April is National Poetry Month and the Poets and Writers’ Newsletter suggests that we learn a poem by heart each week. By inhabiting another’s words, we can inspire our own poetry. This is the type of activity and challenge that has a curious appeal for me.
It’s funny how the stream of consciousness works. The suggestion got me thinking about the play Shirley Valentine by Willy Russell. I love this play for so many different reasons. Firstly, it is fantastically written, warm and funny and inspiring. Secondly, I find the idea of breaking out of the mundanity of everyday life and following your dreams an alluring proposition. Finally, I think it’s a brave move to write a play with only one on-stage character, and an even braver move for the actress who takes on the role. I’ve seen it a couple of times at the theatre, once many years ago and, more recently, with Meera Syal at the Trafalgar Studios in London, a theatre which has a quite intimate atmosphere, where you feel you are almost on the stage with the cast. Needless to say, Ms Syal was brilliant, delivering her lines naturally whilst simultaneously chopping potatoes into chips, or unpacking her beach bag and setting herself up by her rock.
This caused me to marvel at how somebody can learn all those lines and then deliver them without stumbling or fluffing them. After all, there’s no relief from the pressure of performing, no sitting back whilst someone else does their bit, nobody else’s lines to act as prompts. And there are a lot of lines. How easy can it be to learn them, to remember them (in the right order), reproduce them and act at the same time? Am I capable of doing this? Not the acting, or the Liverpool accent, of course; just (!) the lines. I saw the playscript in the National Theatre bookshop – it looks long? How do you go about doing it? Do you learn the first bit and when you’ve got that, move on to the second bit? Would that mean that you know the first bit really well but struggle as the play progresses? What kind of strategies are there for doing this kind of thing? Every so often, these questions return to me and I am tempted to have a go.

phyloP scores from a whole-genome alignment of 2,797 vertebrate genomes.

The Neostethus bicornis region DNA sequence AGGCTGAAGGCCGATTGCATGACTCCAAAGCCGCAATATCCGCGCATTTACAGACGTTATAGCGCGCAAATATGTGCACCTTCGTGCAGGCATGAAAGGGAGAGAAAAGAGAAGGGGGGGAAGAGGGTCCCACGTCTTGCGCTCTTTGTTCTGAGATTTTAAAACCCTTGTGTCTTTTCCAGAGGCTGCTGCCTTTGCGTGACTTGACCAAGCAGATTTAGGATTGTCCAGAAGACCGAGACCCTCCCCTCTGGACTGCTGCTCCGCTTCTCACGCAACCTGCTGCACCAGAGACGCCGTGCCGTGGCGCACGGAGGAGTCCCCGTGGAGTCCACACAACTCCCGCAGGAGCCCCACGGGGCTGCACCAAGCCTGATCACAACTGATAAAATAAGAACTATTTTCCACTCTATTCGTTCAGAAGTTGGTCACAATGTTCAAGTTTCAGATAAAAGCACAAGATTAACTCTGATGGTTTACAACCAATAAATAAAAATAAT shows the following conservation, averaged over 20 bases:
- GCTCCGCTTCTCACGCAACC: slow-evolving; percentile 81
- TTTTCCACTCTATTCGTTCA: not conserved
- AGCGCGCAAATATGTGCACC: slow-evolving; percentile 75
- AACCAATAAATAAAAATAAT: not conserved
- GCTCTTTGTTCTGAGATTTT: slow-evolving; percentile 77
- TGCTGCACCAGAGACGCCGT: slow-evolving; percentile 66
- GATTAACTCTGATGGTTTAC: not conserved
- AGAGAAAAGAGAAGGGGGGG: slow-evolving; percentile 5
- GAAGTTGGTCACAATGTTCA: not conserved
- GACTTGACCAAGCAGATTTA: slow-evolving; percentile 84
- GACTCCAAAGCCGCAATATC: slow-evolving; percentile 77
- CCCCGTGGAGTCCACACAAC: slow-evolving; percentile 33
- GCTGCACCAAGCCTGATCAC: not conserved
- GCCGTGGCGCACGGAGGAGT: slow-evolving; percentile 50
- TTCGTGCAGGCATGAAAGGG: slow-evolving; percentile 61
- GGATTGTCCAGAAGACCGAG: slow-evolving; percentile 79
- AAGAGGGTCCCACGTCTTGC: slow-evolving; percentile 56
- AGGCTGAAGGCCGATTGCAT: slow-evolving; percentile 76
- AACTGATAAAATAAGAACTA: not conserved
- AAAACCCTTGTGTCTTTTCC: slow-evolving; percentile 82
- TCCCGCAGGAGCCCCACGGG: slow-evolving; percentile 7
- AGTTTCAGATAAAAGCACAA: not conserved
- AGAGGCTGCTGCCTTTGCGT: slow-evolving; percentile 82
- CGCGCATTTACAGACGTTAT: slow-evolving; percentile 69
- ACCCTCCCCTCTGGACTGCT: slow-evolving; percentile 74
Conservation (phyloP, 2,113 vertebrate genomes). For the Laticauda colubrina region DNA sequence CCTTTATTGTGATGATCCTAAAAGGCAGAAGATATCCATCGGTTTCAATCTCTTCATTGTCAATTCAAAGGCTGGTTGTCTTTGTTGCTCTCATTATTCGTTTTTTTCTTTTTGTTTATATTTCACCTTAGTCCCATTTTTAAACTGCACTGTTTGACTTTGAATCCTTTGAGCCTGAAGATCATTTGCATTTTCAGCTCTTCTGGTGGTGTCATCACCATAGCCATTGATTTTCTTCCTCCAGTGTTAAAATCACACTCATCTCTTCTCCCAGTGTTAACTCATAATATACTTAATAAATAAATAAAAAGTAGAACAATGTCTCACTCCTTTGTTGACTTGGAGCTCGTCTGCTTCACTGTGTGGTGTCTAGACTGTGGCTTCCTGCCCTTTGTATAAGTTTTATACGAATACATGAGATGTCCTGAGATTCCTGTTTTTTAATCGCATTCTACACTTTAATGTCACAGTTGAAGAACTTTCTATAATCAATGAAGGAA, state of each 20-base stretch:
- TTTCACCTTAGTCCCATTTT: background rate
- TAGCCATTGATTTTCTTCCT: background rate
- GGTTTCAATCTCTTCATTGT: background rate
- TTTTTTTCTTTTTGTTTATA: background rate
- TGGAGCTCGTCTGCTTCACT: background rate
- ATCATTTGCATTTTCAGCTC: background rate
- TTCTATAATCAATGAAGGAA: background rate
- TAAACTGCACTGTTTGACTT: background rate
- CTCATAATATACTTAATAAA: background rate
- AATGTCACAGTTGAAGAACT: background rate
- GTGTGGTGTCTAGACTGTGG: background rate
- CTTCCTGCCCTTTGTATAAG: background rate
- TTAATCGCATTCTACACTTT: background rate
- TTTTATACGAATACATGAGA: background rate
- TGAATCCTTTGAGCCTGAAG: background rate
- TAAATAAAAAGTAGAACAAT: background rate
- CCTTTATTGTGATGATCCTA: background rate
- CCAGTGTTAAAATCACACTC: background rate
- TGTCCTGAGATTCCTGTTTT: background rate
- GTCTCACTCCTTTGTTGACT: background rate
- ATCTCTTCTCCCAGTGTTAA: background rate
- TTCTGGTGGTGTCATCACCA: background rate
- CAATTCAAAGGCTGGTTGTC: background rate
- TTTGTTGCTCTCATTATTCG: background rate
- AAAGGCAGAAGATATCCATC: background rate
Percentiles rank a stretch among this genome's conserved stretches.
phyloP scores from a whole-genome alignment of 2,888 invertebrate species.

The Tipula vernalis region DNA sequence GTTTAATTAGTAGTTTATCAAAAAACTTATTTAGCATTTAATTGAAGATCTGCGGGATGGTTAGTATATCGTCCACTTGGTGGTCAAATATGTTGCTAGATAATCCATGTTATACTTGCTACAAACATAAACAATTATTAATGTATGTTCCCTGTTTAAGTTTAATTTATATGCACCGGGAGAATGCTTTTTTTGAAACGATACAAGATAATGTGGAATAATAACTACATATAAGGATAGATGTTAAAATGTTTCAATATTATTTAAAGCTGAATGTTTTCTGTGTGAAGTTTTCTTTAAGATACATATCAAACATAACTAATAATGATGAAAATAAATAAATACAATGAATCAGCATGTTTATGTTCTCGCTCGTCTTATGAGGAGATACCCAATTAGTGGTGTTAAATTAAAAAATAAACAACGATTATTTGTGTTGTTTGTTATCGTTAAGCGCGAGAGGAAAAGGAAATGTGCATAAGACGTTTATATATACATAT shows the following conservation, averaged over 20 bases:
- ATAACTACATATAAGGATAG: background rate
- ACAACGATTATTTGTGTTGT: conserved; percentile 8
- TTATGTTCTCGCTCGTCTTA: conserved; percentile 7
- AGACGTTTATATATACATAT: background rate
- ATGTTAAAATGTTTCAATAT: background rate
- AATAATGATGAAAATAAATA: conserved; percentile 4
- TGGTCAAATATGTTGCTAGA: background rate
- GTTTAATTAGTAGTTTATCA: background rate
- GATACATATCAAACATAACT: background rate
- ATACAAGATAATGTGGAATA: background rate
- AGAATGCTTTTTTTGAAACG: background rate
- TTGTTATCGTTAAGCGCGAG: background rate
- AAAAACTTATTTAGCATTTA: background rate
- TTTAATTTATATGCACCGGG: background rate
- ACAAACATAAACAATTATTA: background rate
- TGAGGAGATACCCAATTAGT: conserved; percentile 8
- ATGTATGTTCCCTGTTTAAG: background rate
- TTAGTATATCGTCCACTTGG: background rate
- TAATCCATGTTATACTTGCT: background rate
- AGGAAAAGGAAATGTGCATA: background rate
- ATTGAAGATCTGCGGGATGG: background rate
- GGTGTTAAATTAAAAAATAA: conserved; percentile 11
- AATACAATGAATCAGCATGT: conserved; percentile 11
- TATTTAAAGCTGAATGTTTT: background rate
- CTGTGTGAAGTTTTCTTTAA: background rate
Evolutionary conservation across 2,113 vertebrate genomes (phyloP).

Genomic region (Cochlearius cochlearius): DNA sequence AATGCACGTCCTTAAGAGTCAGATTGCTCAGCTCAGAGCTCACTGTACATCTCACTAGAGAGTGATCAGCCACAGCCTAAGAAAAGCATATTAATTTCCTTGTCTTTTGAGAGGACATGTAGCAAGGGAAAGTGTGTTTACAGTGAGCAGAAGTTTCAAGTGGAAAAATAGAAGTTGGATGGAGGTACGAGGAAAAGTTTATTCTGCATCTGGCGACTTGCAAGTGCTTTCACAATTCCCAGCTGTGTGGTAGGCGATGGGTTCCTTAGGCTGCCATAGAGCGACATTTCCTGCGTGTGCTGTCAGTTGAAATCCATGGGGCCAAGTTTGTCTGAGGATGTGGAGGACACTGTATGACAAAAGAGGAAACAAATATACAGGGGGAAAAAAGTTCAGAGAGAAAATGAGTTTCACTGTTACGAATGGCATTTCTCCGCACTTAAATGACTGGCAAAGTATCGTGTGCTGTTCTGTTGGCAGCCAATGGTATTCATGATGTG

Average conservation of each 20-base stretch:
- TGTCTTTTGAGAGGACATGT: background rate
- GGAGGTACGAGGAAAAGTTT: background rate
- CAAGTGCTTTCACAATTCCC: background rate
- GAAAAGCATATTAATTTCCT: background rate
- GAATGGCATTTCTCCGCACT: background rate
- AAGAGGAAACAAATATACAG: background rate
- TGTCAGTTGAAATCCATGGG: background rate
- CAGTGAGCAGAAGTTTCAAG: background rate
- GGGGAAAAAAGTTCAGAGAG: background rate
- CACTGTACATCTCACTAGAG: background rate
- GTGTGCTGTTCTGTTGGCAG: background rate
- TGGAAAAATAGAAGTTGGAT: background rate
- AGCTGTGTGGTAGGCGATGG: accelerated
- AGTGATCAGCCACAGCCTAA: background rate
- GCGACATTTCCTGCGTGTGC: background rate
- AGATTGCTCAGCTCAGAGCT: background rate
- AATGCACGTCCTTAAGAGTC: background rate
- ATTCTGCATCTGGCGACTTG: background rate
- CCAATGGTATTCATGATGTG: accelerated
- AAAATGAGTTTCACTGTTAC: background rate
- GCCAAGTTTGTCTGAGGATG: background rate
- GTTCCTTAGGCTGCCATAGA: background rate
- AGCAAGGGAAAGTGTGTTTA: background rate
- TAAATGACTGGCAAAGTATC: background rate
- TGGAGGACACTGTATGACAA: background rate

So coming back to my original point, learning one poem a week during April should be an easy task in comparison. I remember loving The Lady of Shalott as a child, and learning it by heart just for the fun of it. Even now, I can still recite bits. Consequently, learning a poem a week in April is something that is appealing. Perhaps I’ll just try to do one to begin with and see how it goes.
My first choice will be Shakespeare’s Sonnet No 18, Shall I compare thee to a summer’s day?
What four poems would you like to learn by heart?
What poems from your childhood can you still recite?